In 1973, Jenny Smith became one of the first abused women to find sanctuary at a refuge. Forty-one years later, she says women are suffering more than ever.
Jenny Smith will never forget the phone call that saved her life. It was her second attempt after finding herself incapable of speech the first time. Trying again a few days later, she managed a few gasped words: “I’m a battered wife, can you help me?”
After being ignored by a doctor and a psychiatrist and told to go home and make peace with her husband by a priest, this time a woman’s calm, soft voice, said: “Can you make your way here? We are in Chiswick, 2 Belmont Terrace. Can you get here? Just try to get here.”
It was May 1973, there was no law against marital rape in the UK, lone women could not apply for a mortgage, and domestic violence was rarely mentioned. Smith had endured two years of violence from her mentally unstable husband, including vicious beatings, knifings, burns, bites and an attempted drowning. Within 48 hours of that call, with the help of a neighbour, she had left her home in Hackney, east London, and was standing outside an ordinary terraced house in west London – her seven-month-old daughter in one arm, her 23-month-old at her side.
When the door swung open she was enveloped in a woman’s embrace. “Come in, love,” she said. “You’re safe now.” As she stepped over the threshold, Smith unwittingly became a small part of feminist history: one of the first women to be given sanctuary in the world’s first women’s refuge.
At the kitchen table of her flat in south London, Smith rolls a cigarette amid pictures of her three children, seven grandchildren and one great-grandson. Until now, her children have not known the details of Smith’s difficult and violent past: her mother’s undiagnosed schizophrenia, her year as a runaway in London aged 13, and, most of all, her physical and emotional abuse for years at the hands of her then husband. After he broke into the refuge and threatened to kill her, he was arrested and spent time in prison before being transferred to a psychiatric ward.
Jenny went on to meet another partner and have a third child, later becoming a foster mother for 15 years. “My children have been 100% supportive,” she says. “My eldest girl, she wept through it, in parts.
“I made a promise that if I was going to do this, it had to be the whole truth. All those years ago, no therapy was ever offered; now I don’t need it. It was very painful to write it, it still is painful, but it’s part of the healing process, it is my counselling.”
Jenny Smith in the refuge in the 1970s.Smith chronicles a time when society turned its back on women who were being attacked by their partners. Suffering from constant black eyes and bruises and painfully thin, her pleas for help were ignored, even as she was kicked and punched in a street in Hackney while heavily pregnant.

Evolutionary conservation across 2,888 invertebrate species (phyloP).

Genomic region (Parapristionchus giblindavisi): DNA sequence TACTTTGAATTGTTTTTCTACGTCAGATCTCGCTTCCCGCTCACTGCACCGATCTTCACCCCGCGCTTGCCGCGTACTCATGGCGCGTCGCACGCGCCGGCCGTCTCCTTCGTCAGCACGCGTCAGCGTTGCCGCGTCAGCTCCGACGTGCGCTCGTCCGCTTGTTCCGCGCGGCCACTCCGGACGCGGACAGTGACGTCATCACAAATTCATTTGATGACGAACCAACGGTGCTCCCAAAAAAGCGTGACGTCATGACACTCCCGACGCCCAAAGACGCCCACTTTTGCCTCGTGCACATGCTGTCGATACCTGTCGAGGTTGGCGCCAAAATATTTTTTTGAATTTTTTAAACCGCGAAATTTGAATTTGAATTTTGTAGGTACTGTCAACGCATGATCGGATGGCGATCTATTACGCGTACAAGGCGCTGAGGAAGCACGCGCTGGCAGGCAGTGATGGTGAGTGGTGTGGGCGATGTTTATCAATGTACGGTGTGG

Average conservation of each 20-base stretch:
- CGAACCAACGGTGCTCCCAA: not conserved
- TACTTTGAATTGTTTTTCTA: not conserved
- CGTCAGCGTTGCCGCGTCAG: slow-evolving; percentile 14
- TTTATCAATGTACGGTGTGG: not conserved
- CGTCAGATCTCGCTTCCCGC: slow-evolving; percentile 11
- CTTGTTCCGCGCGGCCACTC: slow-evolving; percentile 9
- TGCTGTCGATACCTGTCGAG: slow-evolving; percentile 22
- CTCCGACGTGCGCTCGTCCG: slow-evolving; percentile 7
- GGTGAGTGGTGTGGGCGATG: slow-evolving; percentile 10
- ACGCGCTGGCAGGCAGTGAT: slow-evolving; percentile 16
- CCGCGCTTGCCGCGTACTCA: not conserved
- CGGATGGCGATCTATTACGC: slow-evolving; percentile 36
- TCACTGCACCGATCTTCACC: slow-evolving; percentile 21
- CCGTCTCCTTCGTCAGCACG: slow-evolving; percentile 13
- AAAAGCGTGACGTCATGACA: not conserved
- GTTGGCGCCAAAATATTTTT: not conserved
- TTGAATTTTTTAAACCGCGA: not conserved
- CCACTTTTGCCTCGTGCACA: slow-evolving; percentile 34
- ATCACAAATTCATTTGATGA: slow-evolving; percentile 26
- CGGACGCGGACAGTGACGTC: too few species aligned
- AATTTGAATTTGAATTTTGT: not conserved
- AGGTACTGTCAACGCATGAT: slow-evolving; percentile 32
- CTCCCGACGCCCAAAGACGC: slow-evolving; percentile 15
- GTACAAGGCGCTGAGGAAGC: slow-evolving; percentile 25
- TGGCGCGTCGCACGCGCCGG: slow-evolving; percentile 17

It was when her second child was seven months old that she saw, by chance, a small article in the Daily Mirror which read: “Victims of domestic violence? Need help?” “There was a phone number,” she said, explaining how she hid the article under a corner of the carpet so her husband would not find it. “If he had found it he would have killed me.”
The advertisement was part of a public awareness campaign being waged by the dynamic founders of Chiswick Women’s Aid, Erin Pizzey and Anne Ashby, who drew back the curtains of England’s homes and forced society to look inside. When suffering women turned up at the refuge, none were ever turned away.
“Women who have been beaten, their self-esteem is at rock bottom. When ladies like Erin Pizzey and Anne Ashby come along, you look at them and think, my God, they are really powerful, strong ladies,” says Smith. “I took something from that and I have kept it with me.”
Such was the demand that Chiswick Women’s Aid moved into a bigger house. The number of residents reached the high 70s, and still no new arrivals were ever turned away.
“There were women and children everywhere,” said Smith. “There were lengths of brown hessian hanging at the windows as curtains; mattresses snaked out of the bedrooms and up the hallways in any space that we could get them. It was a bit like a refugee camp, but it was wonderful … I cannot get away from the fact that Chiswick saved my life. You felt safe, you knew your children were safe; there was safety in numbers.”
Smith eventually travelled with Pizzey to Holland, Germany, Belgium and France to publicise Chiswick and rail against the scale of violence against women.
And 41 years on from the day she entered the refuge, Smith is still railing. With levels of domestic violence at epidemic rates, nearly 58,000 women in England and Wales at high risk of homicide or serious harm, and two women dying a week on average, she feels little has really changed. A recent report by Her Majesty’s Inspectorate of Constabulary highlighted alarming and and unacceptable weaknesses in the way the police service responds to domestic violence.
“Women are suffering more than ever and the government wrings its hands,” she says. “I can only talk from my experience. If this book empowers one woman, persuades her she can get out, if it saves one woman, then I am happy.”